Interventions that help to immunize vulnerable students against the damage caused by negative stereotypes may convey a kind of herd immunity to their classmates as well.
That’s the conclusion of two studies published online this morning by the journal Psychological Science. Psychologists from Stanford, Pennsylvania State, Columbia, and Yale universities found the classmates of black 7th grade students who had participated in an earlier study of an anti-stereotype intervention saw an academic benefit as well.
The original study found black students who were randomly assigned to an intervention in which they wrote about their most important values had better grades and felt less stereotype threat—a fear of confirming a negative stereotype about his or her group which can impede a student’s performance—than peers who did not participate in the writing exercise.
In the follow-up studies, researchers repeated the intervention with 7th graders from middle- and lower-middle-class families in a Northeastern middle school. Mixed-race classes with a higher proportion of black students who had participated in the writing exercise had higher overall grades. For example, in classes in which half of the students participated in the study, the typical student’s achievement improved by a third of a letter grade for every two additional black students who participated in the writing exercise. Initially low-performing students improved the most, regardless of their race; a “C” student improved by a half-letter-grade, for example.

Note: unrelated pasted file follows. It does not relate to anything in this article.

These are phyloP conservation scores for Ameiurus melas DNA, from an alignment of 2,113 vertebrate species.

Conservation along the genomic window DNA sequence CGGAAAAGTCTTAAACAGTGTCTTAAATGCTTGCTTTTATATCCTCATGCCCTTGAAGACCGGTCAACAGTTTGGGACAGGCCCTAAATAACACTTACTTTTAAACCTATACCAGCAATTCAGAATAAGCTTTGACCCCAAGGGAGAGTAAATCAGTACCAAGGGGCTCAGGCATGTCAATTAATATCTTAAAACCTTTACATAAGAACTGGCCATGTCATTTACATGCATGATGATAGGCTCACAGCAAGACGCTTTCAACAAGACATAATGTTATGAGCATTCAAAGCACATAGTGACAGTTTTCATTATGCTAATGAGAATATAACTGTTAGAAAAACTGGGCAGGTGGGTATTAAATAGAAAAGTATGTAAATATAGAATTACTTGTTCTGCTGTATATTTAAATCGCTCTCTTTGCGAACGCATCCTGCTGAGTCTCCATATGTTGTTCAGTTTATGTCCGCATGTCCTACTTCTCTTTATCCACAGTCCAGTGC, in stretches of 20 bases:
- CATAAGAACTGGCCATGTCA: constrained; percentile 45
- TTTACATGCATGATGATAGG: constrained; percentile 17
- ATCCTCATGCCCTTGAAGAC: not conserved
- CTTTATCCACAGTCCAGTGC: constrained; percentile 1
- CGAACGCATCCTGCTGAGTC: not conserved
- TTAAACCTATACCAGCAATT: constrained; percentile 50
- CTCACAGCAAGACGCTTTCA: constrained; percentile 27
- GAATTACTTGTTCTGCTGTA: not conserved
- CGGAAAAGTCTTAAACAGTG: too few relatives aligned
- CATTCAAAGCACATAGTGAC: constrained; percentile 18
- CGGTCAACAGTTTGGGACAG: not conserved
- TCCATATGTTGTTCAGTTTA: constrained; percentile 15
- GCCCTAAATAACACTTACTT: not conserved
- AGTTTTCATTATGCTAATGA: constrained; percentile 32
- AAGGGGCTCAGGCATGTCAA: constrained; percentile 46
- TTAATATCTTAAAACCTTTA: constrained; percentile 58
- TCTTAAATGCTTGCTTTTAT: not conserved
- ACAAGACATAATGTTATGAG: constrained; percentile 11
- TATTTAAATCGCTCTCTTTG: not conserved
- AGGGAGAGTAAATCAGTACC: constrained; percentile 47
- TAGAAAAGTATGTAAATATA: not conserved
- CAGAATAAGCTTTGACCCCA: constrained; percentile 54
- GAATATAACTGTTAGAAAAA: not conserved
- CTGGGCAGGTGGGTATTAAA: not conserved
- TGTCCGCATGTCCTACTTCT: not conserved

The researchers suggested having more students participate in affirming their own values could have strengthened classroom values, such as cooperation or order, that could support learning for themselves and their classmates.
“The intervention triggered not only a change in individuals, but also through this, a change in group atmosphere ... one with benefits for all students regardless of whether they received the intervention,” the authors concluded.
The study comes as more educators push to identify systemic biases in schools and buffer students against their effects. You can explore some common triggers for stereotype threat in the graphic below.
A version of this news article first appeared in the Inside School Research blog.